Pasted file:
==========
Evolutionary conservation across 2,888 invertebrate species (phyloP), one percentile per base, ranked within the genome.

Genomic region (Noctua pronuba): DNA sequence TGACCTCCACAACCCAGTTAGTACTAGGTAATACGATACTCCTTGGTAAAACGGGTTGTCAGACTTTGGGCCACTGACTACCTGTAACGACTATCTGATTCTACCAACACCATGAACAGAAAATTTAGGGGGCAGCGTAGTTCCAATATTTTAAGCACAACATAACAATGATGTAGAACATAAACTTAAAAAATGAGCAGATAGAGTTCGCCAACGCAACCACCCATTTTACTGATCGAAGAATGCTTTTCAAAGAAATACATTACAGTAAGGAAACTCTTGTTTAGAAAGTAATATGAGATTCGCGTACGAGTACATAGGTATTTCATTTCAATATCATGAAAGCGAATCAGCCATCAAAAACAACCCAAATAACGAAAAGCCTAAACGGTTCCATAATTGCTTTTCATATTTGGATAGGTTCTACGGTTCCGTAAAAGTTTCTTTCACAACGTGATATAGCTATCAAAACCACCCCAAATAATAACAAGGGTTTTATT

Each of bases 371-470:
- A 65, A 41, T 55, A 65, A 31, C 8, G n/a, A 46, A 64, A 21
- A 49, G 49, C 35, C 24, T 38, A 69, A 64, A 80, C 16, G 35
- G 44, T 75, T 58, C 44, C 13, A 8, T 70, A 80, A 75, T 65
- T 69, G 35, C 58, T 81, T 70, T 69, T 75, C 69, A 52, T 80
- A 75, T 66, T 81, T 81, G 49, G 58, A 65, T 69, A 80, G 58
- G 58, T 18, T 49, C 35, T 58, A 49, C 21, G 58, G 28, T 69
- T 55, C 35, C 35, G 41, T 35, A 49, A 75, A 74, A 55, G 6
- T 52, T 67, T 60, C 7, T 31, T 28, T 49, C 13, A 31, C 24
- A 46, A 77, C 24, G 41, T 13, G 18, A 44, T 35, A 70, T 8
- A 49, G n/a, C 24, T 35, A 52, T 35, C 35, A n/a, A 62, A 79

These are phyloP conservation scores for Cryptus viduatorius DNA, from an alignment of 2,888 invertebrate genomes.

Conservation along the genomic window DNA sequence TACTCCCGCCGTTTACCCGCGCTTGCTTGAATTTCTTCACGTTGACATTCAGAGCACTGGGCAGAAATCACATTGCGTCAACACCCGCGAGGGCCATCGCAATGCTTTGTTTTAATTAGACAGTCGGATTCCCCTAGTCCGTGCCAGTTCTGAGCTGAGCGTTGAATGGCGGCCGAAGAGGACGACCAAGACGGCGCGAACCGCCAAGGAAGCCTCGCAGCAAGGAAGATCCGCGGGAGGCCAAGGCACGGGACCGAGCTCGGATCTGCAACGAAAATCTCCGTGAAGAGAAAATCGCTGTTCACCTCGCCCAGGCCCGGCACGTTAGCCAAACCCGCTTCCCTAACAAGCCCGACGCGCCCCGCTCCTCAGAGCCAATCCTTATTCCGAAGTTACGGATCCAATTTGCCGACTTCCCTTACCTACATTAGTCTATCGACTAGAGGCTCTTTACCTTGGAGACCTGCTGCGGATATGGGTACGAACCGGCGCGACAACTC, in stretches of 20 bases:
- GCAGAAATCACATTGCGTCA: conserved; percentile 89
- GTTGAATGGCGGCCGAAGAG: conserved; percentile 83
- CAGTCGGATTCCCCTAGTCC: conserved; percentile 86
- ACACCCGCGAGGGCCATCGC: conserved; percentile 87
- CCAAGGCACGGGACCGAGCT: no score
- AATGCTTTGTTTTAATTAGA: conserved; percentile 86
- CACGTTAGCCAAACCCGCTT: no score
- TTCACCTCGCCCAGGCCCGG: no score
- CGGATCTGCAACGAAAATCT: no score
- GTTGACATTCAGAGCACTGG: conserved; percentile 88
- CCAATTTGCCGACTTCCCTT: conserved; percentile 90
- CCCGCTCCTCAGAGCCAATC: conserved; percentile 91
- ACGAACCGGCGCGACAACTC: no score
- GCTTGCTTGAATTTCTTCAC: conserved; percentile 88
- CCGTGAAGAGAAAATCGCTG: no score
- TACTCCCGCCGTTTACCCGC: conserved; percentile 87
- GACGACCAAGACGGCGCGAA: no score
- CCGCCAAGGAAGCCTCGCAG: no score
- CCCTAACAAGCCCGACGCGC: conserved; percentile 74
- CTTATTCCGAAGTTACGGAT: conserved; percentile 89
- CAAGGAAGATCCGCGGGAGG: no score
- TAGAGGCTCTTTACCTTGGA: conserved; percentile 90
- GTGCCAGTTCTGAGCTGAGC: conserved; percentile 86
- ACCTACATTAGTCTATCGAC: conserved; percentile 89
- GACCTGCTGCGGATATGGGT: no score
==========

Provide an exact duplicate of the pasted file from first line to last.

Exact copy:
Evolutionary conservation across 2,888 invertebrate species (phyloP), one percentile per base, ranked within the genome.

Genomic region (Noctua pronuba): DNA sequence TGACCTCCACAACCCAGTTAGTACTAGGTAATACGATACTCCTTGGTAAAACGGGTTGTCAGACTTTGGGCCACTGACTACCTGTAACGACTATCTGATTCTACCAACACCATGAACAGAAAATTTAGGGGGCAGCGTAGTTCCAATATTTTAAGCACAACATAACAATGATGTAGAACATAAACTTAAAAAATGAGCAGATAGAGTTCGCCAACGCAACCACCCATTTTACTGATCGAAGAATGCTTTTCAAAGAAATACATTACAGTAAGGAAACTCTTGTTTAGAAAGTAATATGAGATTCGCGTACGAGTACATAGGTATTTCATTTCAATATCATGAAAGCGAATCAGCCATCAAAAACAACCCAAATAACGAAAAGCCTAAACGGTTCCATAATTGCTTTTCATATTTGGATAGGTTCTACGGTTCCGTAAAAGTTTCTTTCACAACGTGATATAGCTATCAAAACCACCCCAAATAATAACAAGGGTTTTATT

Each of bases 371-470:
- A 65, A 41, T 55, A 65, A 31, C 8, G n/a, A 46, A 64, A 21
- A 49, G 49, C 35, C 24, T 38, A 69, A 64, A 80, C 16, G 35
- G 44, T 75, T 58, C 44, C 13, A 8, T 70, A 80, A 75, T 65
- T 69, G 35, C 58, T 81, T 70, T 69, T 75, C 69, A 52, T 80
- A 75, T 66, T 81, T 81, G 49, G 58, A 65, T 69, A 80, G 58
- G 58, T 18, T 49, C 35, T 58, A 49, C 21, G 58, G 28, T 69
- T 55, C 35, C 35, G 41, T 35, A 49, A 75, A 74, A 55, G 6
- T 52, T 67, T 60, C 7, T 31, T 28, T 49, C 13, A 31, C 24
- A 46, A 77, C 24, G 41, T 13, G 18, A 44, T 35, A 70, T 8
- A 49, G n/a, C 24, T 35, A 52, T 35, C 35, A n/a, A 62, A 79

These are phyloP conservation scores for Cryptus viduatorius DNA, from an alignment of 2,888 invertebrate genomes.

Conservation along the genomic window DNA sequence TACTCCCGCCGTTTACCCGCGCTTGCTTGAATTTCTTCACGTTGACATTCAGAGCACTGGGCAGAAATCACATTGCGTCAACACCCGCGAGGGCCATCGCAATGCTTTGTTTTAATTAGACAGTCGGATTCCCCTAGTCCGTGCCAGTTCTGAGCTGAGCGTTGAATGGCGGCCGAAGAGGACGACCAAGACGGCGCGAACCGCCAAGGAAGCCTCGCAGCAAGGAAGATCCGCGGGAGGCCAAGGCACGGGACCGAGCTCGGATCTGCAACGAAAATCTCCGTGAAGAGAAAATCGCTGTTCACCTCGCCCAGGCCCGGCACGTTAGCCAAACCCGCTTCCCTAACAAGCCCGACGCGCCCCGCTCCTCAGAGCCAATCCTTATTCCGAAGTTACGGATCCAATTTGCCGACTTCCCTTACCTACATTAGTCTATCGACTAGAGGCTCTTTACCTTGGAGACCTGCTGCGGATATGGGTACGAACCGGCGCGACAACTC, in stretches of 20 bases:
- GCAGAAATCACATTGCGTCA: conserved; percentile 89
- GTTGAATGGCGGCCGAAGAG: conserved; percentile 83
- CAGTCGGATTCCCCTAGTCC: conserved; percentile 86
- ACACCCGCGAGGGCCATCGC: conserved; percentile 87
- CCAAGGCACGGGACCGAGCT: no score
- AATGCTTTGTTTTAATTAGA: conserved; percentile 86
- CACGTTAGCCAAACCCGCTT: no score
- TTCACCTCGCCCAGGCCCGG: no score
- CGGATCTGCAACGAAAATCT: no score
- GTTGACATTCAGAGCACTGG: conserved; percentile 88
- CCAATTTGCCGACTTCCCTT: conserved; percentile 90
- CCCGCTCCTCAGAGCCAATC: conserved; percentile 91
- ACGAACCGGCGCGACAACTC: no score
- GCTTGCTTGAATTTCTTCAC: conserved; percentile 88
- CCGTGAAGAGAAAATCGCTG: no score
- TACTCCCGCCGTTTACCCGC: conserved; percentile 87
- GACGACCAAGACGGCGCGAA: no score
- CCGCCAAGGAAGCCTCGCAG: no score
- CCCTAACAAGCCCGACGCGC: conserved; percentile 74
- CTTATTCCGAAGTTACGGAT: conserved; percentile 89
- CAAGGAAGATCCGCGGGAGG: no score
- TAGAGGCTCTTTACCTTGGA: conserved; percentile 90
- GTGCCAGTTCTGAGCTGAGC: conserved; percentile 86
- ACCTACATTAGTCTATCGAC: conserved; percentile 89
- GACCTGCTGCGGATATGGGT: no score